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Kaarle McCulloch has her sights set firmly on Rio 2016

Kaarle receives her recent World Champs bronze medal with team mate Anna Meares
Kaarle receives her recent World Champs bronze medal with team mate Anna Meares

I caught up with track cyclist Kaarle McCulloch last week to hear about her challenging last few years and her future plans to be in the team for the Rio Olympic Games next year.Like many female cyclists Kaarle didn’t take up cycling until fairly late in her sporting life. Up until the age of 15 she was firmly focused on running but realised that she was pretty good, but not quite good enough to go the Olympics, a dream she had harboured since she was 12 years old.

She had no interest in cycling but was persuaded by her step father Ken Bates who had a keen interest in the sport to give it a go. It only took a few laps on the track and she was hooked. That was at her local track in Sydney’s south, and within a few short period of time she was holding her first junior world medal.

By 2008 she was riding alongside Anna Meares and her sister Kerry in the senior world champs and World Cup events. She attributes her early success to the work ethic she had developed in her running.

Once she’d established herself as a track sprinter she moved to Adelaide where she trained alongside Anna Meares. For Kaarle this move was great at first, but over time she found the comparisons with her higher profile team mate was just too much and she moved back to Sydney. She describes that move as a scary decision because the track high performance coaching is based in Adelaide, and it could have been a career-ending choice.

But more scary decisions were to follow. In January 2014 she forfeited selection for the Commonwealth Games and World Championship teams to focus on an injury she believes she sustained in a crash on the road in 2009.

The niggly knee pain she was suffering was holding her back and she was determined to get better or leave the sport all together. She attributes her recovery to her physio who found the problem was not with her knee, but her back and through a series of rehab exercises she slowly overcame the injury. She describes her recovery as transformational.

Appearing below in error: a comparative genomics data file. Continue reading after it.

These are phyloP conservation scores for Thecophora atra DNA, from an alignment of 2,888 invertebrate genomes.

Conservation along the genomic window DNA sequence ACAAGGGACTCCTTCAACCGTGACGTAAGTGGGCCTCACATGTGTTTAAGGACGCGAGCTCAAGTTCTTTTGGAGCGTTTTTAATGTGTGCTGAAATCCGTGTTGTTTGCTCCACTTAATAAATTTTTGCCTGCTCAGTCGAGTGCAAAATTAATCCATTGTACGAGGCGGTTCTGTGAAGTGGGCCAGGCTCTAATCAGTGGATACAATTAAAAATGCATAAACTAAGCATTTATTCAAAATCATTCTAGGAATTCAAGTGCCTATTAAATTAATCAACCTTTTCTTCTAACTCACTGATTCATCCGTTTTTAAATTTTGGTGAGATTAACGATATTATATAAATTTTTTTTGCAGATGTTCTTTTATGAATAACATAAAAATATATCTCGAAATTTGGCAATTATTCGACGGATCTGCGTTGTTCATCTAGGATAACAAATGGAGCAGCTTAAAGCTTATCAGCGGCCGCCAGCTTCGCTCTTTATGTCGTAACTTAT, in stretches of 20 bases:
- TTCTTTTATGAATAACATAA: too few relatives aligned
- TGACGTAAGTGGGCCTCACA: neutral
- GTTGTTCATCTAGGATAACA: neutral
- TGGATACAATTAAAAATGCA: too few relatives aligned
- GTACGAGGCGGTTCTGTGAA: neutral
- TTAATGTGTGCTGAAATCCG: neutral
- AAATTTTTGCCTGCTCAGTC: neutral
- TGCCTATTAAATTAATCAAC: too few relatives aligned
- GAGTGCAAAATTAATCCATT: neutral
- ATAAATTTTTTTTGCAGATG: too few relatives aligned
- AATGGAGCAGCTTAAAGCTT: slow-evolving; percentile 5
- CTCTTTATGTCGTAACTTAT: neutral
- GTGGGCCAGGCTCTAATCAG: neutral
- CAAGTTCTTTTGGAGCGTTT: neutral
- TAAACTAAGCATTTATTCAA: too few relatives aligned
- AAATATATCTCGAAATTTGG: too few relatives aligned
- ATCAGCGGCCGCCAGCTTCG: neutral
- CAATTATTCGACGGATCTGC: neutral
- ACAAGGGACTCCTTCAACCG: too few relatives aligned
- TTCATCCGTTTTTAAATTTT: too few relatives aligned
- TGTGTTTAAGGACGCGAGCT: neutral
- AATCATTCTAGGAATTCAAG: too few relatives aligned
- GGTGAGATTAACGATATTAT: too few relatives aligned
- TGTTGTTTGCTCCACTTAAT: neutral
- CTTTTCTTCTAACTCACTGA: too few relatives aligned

Kaarle is now a happier person all round and it’s showing in her results where she teamed up with Anna Meares in the recent World Champs to take bronze in the team sprint. That’s given her the taste and she’s now firmly focused on Rio. And like all good athletes she’s focused beyond that to the 2018 Commonwealth Games where she hopes her sister will also represent Australia in netball.

Other aspects of Kaarle’s life have turned around with the reinstatement of her AIS scholarship, something she lost when she chose not to be considered for the Commonwealth Games in 2014.

Kaarle and I also discussed her visit to Japan in 2013 where she raced in the Girl’s Keirin. From when she and Kiwi track sprinter Paige Paterson landed in Tokyo it was like entering another world. “We were brought in to gain some publicity for the new sport of ‘Girl’s Keirin’ racing in a very traditional sport. It seemed to work because while we were there the betting tripled,” said Kaarle. And Kaarle is keen to go back but it will have to wait until after the Rio Olympics.

I also asked Kaarle what she thinks we need to do to encourage more women to cycle. She has recently discovered a couple of Sydney bike paths that she thinks need to be promoted more. She doesn’t like to ride on the road because of the dangers, and feels that this is holding many women back. Great idea Kaarle. Let’s all do more to promote the hidden bike baths of Sydney.


  1. I’m relatively new to sydney, and my busy schedule means finding a club or companions is difficult. I’d love to know some of the hidden paths in the inner west… All the best with RIO Kaarle….

  2. we love Kaarle, she is a lovely young lady who always makes the time to talk to fans,
    When she is racing we yell like hell.
    We know that she will be off to Rio, Sean Eadie will push her to get the best out of her.
    We wish her every success in the future, & we will be yelling like hell for her.
    Good luck Kaarle.

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